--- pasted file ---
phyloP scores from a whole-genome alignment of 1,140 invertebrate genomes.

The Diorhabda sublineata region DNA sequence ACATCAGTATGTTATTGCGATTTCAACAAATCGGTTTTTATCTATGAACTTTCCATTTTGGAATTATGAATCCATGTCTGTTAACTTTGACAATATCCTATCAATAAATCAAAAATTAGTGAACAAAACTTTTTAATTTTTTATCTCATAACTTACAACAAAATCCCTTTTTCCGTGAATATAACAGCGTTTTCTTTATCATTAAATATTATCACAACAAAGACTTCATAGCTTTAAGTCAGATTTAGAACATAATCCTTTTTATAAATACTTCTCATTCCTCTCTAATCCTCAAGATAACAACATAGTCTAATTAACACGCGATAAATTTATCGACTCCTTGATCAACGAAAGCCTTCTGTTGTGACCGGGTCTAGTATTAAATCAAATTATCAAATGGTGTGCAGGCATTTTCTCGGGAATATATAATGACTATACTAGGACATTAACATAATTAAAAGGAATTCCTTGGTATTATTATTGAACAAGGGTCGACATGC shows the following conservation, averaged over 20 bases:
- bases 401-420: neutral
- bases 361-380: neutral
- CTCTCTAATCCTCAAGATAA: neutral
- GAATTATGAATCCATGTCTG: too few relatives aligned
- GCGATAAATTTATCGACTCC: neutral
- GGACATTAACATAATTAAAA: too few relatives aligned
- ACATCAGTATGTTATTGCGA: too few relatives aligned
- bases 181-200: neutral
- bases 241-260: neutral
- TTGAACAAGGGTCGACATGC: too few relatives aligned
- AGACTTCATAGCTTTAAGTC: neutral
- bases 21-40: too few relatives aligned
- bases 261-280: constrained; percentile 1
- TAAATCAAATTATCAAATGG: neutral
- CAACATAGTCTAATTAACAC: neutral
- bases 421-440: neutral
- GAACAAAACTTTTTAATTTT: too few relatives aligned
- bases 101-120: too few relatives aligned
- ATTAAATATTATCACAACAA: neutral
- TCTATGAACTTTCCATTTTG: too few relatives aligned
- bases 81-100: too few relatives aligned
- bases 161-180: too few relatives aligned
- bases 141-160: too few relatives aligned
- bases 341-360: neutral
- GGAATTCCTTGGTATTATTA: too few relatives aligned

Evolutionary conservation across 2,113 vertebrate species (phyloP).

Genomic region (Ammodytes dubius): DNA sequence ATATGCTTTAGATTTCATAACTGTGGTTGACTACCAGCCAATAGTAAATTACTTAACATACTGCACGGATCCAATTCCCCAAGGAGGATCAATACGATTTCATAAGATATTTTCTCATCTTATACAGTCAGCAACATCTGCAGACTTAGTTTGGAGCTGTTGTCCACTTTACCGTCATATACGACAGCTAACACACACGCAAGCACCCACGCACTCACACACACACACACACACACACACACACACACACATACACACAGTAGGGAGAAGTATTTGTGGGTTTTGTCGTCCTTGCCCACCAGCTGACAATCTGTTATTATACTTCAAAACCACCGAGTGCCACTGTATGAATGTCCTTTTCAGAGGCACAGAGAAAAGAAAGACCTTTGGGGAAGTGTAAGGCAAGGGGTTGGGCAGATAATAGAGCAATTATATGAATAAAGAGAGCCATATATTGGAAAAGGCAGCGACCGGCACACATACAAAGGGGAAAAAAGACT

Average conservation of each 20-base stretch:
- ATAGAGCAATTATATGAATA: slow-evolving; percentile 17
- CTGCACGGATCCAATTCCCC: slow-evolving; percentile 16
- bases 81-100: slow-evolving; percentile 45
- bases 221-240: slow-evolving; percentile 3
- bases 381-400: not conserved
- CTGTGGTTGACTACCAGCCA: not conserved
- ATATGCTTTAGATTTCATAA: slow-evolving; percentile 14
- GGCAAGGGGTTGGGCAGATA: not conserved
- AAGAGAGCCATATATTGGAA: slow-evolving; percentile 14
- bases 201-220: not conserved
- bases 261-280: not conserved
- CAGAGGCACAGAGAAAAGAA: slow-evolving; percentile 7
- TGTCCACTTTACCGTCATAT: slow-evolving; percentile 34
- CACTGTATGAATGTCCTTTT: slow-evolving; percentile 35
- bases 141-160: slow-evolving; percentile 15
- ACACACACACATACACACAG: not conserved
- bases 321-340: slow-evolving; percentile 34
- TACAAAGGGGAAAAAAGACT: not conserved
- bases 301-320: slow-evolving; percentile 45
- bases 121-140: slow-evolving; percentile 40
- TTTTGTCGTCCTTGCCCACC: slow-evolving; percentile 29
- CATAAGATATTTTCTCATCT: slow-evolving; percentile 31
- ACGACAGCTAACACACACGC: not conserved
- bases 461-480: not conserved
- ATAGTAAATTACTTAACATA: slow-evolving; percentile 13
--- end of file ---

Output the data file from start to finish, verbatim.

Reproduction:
phyloP scores from a whole-genome alignment of 1,140 invertebrate genomes.

The Diorhabda sublineata region DNA sequence ACATCAGTATGTTATTGCGATTTCAACAAATCGGTTTTTATCTATGAACTTTCCATTTTGGAATTATGAATCCATGTCTGTTAACTTTGACAATATCCTATCAATAAATCAAAAATTAGTGAACAAAACTTTTTAATTTTTTATCTCATAACTTACAACAAAATCCCTTTTTCCGTGAATATAACAGCGTTTTCTTTATCATTAAATATTATCACAACAAAGACTTCATAGCTTTAAGTCAGATTTAGAACATAATCCTTTTTATAAATACTTCTCATTCCTCTCTAATCCTCAAGATAACAACATAGTCTAATTAACACGCGATAAATTTATCGACTCCTTGATCAACGAAAGCCTTCTGTTGTGACCGGGTCTAGTATTAAATCAAATTATCAAATGGTGTGCAGGCATTTTCTCGGGAATATATAATGACTATACTAGGACATTAACATAATTAAAAGGAATTCCTTGGTATTATTATTGAACAAGGGTCGACATGC shows the following conservation, averaged over 20 bases:
- bases 401-420: neutral
- bases 361-380: neutral
- CTCTCTAATCCTCAAGATAA: neutral
- GAATTATGAATCCATGTCTG: too few relatives aligned
- GCGATAAATTTATCGACTCC: neutral
- GGACATTAACATAATTAAAA: too few relatives aligned
- ACATCAGTATGTTATTGCGA: too few relatives aligned
- bases 181-200: neutral
- bases 241-260: neutral
- TTGAACAAGGGTCGACATGC: too few relatives aligned
- AGACTTCATAGCTTTAAGTC: neutral
- bases 21-40: too few relatives aligned
- bases 261-280: constrained; percentile 1
- TAAATCAAATTATCAAATGG: neutral
- CAACATAGTCTAATTAACAC: neutral
- bases 421-440: neutral
- GAACAAAACTTTTTAATTTT: too few relatives aligned
- bases 101-120: too few relatives aligned
- ATTAAATATTATCACAACAA: neutral
- TCTATGAACTTTCCATTTTG: too few relatives aligned
- bases 81-100: too few relatives aligned
- bases 161-180: too few relatives aligned
- bases 141-160: too few relatives aligned
- bases 341-360: neutral
- GGAATTCCTTGGTATTATTA: too few relatives aligned

Evolutionary conservation across 2,113 vertebrate species (phyloP).

Genomic region (Ammodytes dubius): DNA sequence ATATGCTTTAGATTTCATAACTGTGGTTGACTACCAGCCAATAGTAAATTACTTAACATACTGCACGGATCCAATTCCCCAAGGAGGATCAATACGATTTCATAAGATATTTTCTCATCTTATACAGTCAGCAACATCTGCAGACTTAGTTTGGAGCTGTTGTCCACTTTACCGTCATATACGACAGCTAACACACACGCAAGCACCCACGCACTCACACACACACACACACACACACACACACACACACATACACACAGTAGGGAGAAGTATTTGTGGGTTTTGTCGTCCTTGCCCACCAGCTGACAATCTGTTATTATACTTCAAAACCACCGAGTGCCACTGTATGAATGTCCTTTTCAGAGGCACAGAGAAAAGAAAGACCTTTGGGGAAGTGTAAGGCAAGGGGTTGGGCAGATAATAGAGCAATTATATGAATAAAGAGAGCCATATATTGGAAAAGGCAGCGACCGGCACACATACAAAGGGGAAAAAAGACT

Average conservation of each 20-base stretch:
- ATAGAGCAATTATATGAATA: slow-evolving; percentile 17
- CTGCACGGATCCAATTCCCC: slow-evolving; percentile 16
- bases 81-100: slow-evolving; percentile 45
- bases 221-240: slow-evolving; percentile 3
- bases 381-400: not conserved
- CTGTGGTTGACTACCAGCCA: not conserved
- ATATGCTTTAGATTTCATAA: slow-evolving; percentile 14
- GGCAAGGGGTTGGGCAGATA: not conserved
- AAGAGAGCCATATATTGGAA: slow-evolving; percentile 14
- bases 201-220: not conserved
- bases 261-280: not conserved
- CAGAGGCACAGAGAAAAGAA: slow-evolving; percentile 7
- TGTCCACTTTACCGTCATAT: slow-evolving; percentile 34
- CACTGTATGAATGTCCTTTT: slow-evolving; percentile 35
- bases 141-160: slow-evolving; percentile 15
- ACACACACACATACACACAG: not conserved
- bases 321-340: slow-evolving; percentile 34
- TACAAAGGGGAAAAAAGACT: not conserved
- bases 301-320: slow-evolving; percentile 45
- bases 121-140: slow-evolving; percentile 40
- TTTTGTCGTCCTTGCCCACC: slow-evolving; percentile 29
- CATAAGATATTTTCTCATCT: slow-evolving; percentile 31
- ACGACAGCTAACACACACGC: not conserved
- bases 461-480: not conserved
- ATAGTAAATTACTTAACATA: slow-evolving; percentile 13